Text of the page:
Abstract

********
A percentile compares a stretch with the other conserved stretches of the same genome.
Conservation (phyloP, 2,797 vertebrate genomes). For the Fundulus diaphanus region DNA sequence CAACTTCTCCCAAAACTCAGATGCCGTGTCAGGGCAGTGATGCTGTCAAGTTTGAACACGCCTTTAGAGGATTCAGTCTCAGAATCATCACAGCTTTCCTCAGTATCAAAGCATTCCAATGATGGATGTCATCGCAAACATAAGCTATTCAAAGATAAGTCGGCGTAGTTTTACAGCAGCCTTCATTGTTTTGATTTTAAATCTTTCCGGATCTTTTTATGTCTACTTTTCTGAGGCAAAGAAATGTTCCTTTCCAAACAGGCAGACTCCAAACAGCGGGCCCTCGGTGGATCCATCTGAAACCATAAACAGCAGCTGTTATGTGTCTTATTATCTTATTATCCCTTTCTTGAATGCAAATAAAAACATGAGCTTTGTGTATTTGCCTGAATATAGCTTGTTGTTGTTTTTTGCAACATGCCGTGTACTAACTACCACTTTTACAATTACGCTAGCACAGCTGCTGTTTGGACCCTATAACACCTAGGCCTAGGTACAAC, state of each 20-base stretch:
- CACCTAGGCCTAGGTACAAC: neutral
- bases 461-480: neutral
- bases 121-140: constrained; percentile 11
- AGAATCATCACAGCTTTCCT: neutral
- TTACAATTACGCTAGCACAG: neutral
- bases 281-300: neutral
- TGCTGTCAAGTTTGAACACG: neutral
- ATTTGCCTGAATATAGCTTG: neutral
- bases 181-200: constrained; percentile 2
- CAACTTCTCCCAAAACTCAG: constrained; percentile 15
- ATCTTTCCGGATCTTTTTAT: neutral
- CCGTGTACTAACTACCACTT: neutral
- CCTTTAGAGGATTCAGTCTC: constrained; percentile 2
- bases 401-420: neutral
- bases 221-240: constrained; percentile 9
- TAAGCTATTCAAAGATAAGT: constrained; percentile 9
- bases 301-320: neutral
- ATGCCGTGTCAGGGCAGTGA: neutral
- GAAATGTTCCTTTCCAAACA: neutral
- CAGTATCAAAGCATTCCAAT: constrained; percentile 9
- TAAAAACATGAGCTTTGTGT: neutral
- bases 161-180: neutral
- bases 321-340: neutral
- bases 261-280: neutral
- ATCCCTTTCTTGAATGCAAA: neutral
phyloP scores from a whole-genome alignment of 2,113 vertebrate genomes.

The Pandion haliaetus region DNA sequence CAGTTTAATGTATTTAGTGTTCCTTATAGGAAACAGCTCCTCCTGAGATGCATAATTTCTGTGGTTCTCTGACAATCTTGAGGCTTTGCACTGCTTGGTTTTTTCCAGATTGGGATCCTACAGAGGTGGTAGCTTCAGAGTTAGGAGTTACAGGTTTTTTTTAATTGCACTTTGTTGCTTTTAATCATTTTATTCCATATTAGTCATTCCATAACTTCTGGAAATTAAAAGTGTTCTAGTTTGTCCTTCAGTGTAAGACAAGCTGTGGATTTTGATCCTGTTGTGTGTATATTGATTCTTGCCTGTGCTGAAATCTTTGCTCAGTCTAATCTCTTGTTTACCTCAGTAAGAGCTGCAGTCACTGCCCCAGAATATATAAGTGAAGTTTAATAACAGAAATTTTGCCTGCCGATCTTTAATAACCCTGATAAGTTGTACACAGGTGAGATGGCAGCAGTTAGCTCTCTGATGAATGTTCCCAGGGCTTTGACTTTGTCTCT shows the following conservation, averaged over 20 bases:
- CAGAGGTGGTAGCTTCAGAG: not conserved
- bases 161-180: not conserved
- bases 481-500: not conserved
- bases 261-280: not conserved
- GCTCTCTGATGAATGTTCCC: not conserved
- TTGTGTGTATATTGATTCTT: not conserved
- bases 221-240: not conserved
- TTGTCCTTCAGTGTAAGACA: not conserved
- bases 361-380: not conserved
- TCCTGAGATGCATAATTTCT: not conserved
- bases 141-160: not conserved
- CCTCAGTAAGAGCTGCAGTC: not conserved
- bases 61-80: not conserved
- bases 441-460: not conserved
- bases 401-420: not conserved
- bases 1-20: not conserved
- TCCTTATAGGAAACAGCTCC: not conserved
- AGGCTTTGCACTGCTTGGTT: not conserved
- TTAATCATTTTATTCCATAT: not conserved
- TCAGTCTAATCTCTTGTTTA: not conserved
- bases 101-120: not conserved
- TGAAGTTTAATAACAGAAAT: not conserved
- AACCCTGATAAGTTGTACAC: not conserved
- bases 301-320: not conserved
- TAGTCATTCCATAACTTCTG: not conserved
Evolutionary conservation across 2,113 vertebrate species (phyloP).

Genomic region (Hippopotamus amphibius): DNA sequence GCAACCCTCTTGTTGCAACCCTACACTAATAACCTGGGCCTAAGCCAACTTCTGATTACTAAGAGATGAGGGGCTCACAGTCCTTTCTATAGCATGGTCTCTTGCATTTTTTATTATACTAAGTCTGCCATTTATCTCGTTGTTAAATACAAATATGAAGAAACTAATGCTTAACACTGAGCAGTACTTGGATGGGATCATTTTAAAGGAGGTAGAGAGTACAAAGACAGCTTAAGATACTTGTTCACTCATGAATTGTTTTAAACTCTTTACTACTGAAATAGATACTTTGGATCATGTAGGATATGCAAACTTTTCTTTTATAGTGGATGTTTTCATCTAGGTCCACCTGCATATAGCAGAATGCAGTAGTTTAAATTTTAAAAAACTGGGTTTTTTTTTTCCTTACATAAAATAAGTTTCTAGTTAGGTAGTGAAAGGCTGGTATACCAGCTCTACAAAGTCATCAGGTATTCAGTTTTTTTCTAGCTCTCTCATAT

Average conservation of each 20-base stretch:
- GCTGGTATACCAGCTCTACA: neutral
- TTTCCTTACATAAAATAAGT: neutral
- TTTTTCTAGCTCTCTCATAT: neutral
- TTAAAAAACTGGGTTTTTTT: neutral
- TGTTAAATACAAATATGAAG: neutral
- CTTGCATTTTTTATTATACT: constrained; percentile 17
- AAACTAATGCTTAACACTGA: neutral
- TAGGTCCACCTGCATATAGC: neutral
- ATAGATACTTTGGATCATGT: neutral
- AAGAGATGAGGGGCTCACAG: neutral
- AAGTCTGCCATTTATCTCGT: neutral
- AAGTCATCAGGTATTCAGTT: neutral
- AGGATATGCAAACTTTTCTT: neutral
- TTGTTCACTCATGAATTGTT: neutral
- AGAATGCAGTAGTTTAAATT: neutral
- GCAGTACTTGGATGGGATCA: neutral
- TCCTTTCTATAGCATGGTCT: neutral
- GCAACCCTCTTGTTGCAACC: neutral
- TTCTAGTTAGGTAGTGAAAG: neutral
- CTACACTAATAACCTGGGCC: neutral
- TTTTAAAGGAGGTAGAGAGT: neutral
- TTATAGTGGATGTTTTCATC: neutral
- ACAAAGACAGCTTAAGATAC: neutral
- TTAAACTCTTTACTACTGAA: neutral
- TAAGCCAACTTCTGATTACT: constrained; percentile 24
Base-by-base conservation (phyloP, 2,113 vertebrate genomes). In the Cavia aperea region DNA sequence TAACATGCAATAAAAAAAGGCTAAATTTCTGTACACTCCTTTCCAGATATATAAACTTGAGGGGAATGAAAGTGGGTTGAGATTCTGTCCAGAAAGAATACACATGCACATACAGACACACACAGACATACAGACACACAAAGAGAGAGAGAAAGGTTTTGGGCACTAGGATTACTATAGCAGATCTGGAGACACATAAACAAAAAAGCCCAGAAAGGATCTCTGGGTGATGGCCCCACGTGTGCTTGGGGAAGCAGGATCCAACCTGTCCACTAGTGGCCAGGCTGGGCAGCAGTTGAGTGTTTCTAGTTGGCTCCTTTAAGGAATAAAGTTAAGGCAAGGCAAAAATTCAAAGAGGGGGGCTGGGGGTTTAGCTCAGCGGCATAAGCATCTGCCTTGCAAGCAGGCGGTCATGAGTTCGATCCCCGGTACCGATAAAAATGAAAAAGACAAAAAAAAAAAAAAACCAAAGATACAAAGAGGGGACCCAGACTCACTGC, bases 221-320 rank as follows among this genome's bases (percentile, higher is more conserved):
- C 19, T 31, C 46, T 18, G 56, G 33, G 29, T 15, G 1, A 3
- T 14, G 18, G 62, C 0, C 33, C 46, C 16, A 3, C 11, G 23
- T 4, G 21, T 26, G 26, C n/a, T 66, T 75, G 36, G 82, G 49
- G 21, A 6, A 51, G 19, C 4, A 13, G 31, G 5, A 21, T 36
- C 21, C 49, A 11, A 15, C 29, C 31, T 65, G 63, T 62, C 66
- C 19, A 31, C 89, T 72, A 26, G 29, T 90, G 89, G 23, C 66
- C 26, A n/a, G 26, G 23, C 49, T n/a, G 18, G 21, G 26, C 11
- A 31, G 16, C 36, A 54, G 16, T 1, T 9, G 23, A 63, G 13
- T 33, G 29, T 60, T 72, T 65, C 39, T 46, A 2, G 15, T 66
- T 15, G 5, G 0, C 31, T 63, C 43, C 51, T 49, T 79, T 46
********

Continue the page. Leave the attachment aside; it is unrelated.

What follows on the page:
Diverse faunas at the Gaddis site near Terlingua, Texas are present at four stratigraphic levels along a hill in the Upper Cretaceous Aguja Formation providing a rich fossil record of the transition from an aquatic environment to dry land while recording exceptional events such as predation and wildfires. Given evidence for minimal transport the microvertebrates, macrovertebrates, coprolites, and plants may be reliably utilized for paleoecological analysis. Paleoenvironments shift upsection from nearshore marine, through tidal channel, to swamp, and, finally, to well-vegetated dry land. The faunas change from a basal layer of oysters with shark teeth to a microvertebrate assemblage just above logs with Teredolites borings and pristine leaves. Above the microvertebrates are diverse macrovertebrates including numerous dinosaurs associated with leaves, logs, and scrambling vines. The macrovertebrate layer is a rich assemblage of herbivorous and carnivorous dinosaurs, crocodiles, turtles, and rare pterosaurs. Several skeletal elements exhibit signs of predation that include punctures and gouges that precisely match crocodile and theropod teeth also recovered at the site. Abundant plant material that includes charred vines and logs is likely evidence of wildfires having ranged across the area. The preponderance of young dinosaur remains may support a wildfire scenario. An exposed surface with 24 coprolites, two hadrosaur vertebrae, logs, and in situ stumps caps the section. The larger coprolites are likely dinosaurian. Most contain plant materials while one contains a bone fragments suggesting the presence of herbivorous and carnivorous dinosaurs on the same surface, an occurrence that echoes herbivore/carnivore interactions in the underlying bonebed.

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